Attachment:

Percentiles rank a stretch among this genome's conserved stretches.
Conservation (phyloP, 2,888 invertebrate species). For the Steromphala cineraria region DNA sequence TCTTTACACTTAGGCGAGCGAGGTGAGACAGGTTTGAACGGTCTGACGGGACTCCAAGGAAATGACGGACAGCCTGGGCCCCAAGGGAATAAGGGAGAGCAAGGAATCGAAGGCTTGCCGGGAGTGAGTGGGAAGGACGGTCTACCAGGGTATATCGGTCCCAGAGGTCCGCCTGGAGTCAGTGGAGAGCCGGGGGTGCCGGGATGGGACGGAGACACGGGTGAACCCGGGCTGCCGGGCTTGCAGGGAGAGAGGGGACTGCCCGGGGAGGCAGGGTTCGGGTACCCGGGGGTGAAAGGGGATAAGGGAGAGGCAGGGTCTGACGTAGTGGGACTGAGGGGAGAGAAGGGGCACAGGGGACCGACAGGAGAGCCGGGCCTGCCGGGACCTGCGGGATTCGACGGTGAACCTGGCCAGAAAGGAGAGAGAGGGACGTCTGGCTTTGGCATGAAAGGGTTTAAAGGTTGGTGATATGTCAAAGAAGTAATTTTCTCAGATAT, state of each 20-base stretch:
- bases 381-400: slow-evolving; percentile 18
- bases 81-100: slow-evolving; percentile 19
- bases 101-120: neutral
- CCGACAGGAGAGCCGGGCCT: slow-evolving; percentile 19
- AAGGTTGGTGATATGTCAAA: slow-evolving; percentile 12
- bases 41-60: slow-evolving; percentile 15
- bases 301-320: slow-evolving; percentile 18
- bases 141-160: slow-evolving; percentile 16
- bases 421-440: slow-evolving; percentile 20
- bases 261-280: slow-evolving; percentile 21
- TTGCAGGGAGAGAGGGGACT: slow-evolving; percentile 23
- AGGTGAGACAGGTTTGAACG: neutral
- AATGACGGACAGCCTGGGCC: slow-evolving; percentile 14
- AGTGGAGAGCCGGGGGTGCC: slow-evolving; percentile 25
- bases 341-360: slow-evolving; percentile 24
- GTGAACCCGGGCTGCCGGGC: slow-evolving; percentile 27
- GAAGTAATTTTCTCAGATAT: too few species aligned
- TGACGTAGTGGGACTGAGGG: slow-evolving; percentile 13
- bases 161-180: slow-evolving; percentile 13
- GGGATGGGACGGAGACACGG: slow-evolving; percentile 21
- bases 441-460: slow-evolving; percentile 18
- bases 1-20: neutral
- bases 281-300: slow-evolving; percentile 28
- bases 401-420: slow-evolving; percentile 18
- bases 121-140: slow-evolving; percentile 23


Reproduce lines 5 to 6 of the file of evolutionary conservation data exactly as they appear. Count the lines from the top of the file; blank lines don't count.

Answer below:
- bases 101-120: neutral
- CCGACAGGAGAGCCGGGCCT: slow-evolving; percentile 19